Once L.A. County Sheriff’s Department star, Paul Tanaka now defined by scandal

Paul Tanaka

Paul Tanaka, shown in 2014, surrendered to authorities Thursday after being indicted by a federal grand jury investigating excessive force and corruption in L.A. County jails.

(Genaro Molina / Los Angeles Times)

Paul Tanaka, the mayor of Gardena, was once considered the heir apparent to his boss, Sheriff Lee Baca.

But Tanaka’s 31 years with the Los Angeles County Sheriff’s Department came to be increasingly defined by the scandals that plagued the department. The retired undersheriff faced allegations that he played a starring role in the mounting scandals.

In 2012, a blue ribbon commission issued a searing critique of Baca, Tanaka and others, accusing them of fostering a culture in which deputies beat and humiliated inmates, covered up misconduct and formed aggressive deputy cliques in the county jails.

On Thursday, Tanaka, 56, surrendered to authorities after being indicted by a federal grand jury investigating excessive force and corruption in the jails. Also indicted was a retired sheriff’s captain, William “Tom” Carey.


Peter Wallin, Gardena’s city attorney, said the indictment did not require Tanaka to step down as mayor.

Wallin said he has known Tanaka for years and “he’s been a great mayor.”

But in a statement, the city said that Tanaka was going to ask the Gardena City Council for an “excused leave of absence as he deals with these legal matters." 



Tanaka -- who lost by a large margin in the November runoff for sheriff against former Long Beach Police Chief Jim McDonnell -- was forced out of the Sheriff’s Department by Baca in 2013 amid criticism over the jail abuse scandal.

It was a stunning reversal for a man once considered Baca’s confidant.

Tanaka decided to go into law enforcement as a student at Loyola Marymount University, where he was required to go on a ride-along for a class. After graduating with an accounting degree, he became an officer in El Segundo before joining the L.A. County Sheriff’s Department.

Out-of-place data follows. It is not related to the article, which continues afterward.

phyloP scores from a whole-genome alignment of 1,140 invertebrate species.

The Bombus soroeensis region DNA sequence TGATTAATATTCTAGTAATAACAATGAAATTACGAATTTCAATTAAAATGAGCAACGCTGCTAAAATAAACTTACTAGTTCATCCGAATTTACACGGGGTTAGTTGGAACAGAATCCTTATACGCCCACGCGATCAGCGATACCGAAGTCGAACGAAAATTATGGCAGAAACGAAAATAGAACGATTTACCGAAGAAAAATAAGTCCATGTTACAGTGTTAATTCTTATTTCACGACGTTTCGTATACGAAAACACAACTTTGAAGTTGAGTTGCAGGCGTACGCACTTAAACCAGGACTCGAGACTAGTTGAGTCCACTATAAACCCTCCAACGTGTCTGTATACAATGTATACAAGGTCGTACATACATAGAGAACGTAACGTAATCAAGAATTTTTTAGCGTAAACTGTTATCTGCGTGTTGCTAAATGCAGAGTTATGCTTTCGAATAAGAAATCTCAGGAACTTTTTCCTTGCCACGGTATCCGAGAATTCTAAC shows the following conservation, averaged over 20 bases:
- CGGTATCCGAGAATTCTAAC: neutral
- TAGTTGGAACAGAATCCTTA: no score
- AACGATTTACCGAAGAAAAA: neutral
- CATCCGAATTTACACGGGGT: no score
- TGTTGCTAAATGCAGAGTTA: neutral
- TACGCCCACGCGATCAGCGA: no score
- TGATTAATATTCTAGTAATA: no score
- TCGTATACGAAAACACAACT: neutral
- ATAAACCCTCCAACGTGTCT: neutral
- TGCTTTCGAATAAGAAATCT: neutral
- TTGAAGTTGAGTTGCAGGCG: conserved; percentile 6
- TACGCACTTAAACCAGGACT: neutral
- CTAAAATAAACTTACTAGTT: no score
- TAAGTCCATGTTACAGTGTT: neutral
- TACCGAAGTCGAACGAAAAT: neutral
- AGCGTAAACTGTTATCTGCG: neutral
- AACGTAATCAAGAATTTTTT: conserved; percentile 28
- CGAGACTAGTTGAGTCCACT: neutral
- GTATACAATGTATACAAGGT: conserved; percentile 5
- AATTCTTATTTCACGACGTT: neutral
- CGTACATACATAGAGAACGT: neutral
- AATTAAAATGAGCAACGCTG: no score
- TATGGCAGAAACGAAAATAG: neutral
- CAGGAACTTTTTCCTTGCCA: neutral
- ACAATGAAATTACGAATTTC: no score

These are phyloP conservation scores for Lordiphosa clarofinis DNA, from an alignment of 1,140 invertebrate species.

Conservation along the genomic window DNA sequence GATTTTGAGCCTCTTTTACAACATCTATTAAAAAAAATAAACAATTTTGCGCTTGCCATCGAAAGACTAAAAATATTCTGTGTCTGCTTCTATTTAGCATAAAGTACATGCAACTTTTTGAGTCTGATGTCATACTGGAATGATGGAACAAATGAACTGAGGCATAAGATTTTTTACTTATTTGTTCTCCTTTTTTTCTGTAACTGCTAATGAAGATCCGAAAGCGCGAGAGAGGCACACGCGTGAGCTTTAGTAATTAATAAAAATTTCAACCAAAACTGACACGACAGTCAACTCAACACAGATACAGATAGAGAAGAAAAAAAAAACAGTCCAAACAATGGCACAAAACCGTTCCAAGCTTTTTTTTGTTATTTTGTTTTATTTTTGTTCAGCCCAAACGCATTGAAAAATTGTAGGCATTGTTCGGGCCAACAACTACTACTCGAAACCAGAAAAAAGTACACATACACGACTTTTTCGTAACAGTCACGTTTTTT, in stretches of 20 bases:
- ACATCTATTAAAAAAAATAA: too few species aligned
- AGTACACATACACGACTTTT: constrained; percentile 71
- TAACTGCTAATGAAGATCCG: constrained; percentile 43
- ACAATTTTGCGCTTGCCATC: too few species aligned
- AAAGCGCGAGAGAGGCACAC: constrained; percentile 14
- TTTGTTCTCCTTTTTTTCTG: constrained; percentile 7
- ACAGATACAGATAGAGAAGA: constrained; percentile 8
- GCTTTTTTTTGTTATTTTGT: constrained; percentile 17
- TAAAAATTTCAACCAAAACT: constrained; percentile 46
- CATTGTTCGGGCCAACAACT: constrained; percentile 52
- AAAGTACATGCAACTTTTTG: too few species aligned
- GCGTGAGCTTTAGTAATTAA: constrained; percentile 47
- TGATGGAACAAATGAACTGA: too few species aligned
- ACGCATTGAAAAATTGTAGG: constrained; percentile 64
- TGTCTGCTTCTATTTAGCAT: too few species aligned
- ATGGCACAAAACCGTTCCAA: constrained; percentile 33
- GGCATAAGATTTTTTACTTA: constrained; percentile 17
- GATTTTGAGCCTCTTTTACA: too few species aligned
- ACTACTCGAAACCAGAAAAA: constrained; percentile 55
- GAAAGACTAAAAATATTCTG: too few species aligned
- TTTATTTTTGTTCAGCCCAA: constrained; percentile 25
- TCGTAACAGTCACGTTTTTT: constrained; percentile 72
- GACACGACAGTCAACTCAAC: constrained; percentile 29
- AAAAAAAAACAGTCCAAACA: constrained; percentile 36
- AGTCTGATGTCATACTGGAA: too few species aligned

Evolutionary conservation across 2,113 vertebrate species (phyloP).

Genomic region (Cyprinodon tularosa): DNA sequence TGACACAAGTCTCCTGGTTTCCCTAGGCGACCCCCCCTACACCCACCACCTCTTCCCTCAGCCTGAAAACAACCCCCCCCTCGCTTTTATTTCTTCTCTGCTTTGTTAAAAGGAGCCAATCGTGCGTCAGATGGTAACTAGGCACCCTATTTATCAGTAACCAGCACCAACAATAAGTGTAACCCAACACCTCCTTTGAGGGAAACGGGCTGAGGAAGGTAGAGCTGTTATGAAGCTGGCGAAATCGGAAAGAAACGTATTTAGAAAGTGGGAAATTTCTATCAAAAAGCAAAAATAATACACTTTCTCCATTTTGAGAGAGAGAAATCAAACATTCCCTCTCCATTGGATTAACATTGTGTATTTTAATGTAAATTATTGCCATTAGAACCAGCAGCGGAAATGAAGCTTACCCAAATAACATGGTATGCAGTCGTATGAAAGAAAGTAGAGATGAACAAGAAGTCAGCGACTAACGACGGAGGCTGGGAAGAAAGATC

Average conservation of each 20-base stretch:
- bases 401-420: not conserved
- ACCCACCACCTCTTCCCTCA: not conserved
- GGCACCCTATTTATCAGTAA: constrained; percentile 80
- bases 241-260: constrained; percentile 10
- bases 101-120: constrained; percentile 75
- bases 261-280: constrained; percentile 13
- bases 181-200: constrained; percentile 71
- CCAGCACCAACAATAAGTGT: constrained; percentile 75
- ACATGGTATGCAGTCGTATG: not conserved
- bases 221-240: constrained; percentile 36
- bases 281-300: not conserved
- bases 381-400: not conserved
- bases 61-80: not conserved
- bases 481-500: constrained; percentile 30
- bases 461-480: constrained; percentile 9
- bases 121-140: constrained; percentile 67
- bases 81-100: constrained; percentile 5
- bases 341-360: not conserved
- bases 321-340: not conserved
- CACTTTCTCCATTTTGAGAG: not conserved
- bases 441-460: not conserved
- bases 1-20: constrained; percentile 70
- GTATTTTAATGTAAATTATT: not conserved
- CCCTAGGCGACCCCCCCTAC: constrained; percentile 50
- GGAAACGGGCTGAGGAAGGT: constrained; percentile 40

“I thought the tan and green was the best,” Tanaka said of the huge department’s colors in a November 2012 interview with FBI agents. “I just always had this thing about them.”

Tanaka rose quickly in the department, but not without controversy. As a sergeant, he was assigned in the 1980s to the Lynwood station, which was shadowed by allegations of excessive force. There, he was tattooed as a member of the Vikings, an unsanctioned group of hard-charging deputies.

In 1988, Tanaka was named in a wrongful-death lawsuit after he and four deputies fatally shot an unarmed motorist -- a shooting that sparked angry protests. The county paid the dead man’s family almost $1 million to settle.

When Baca first ran for sheriff in 1998, Tanaka broke ranks with the incumbent, Sherman Block, to work on Baca’s campaign. After Baca was elected, Tanaka ascended through the ranks.

Outside the department, Tanaka jumped into politics in Gardena, where he has lived for more than four decades. He won a seat on the Gardena City Council in 1999 and successfully ran for mayor in 2005. He was reelected to four-year terms as mayor in 2009 and 2013.


On the Gardena City Council, he was credited with helping to turn the city’s finances around.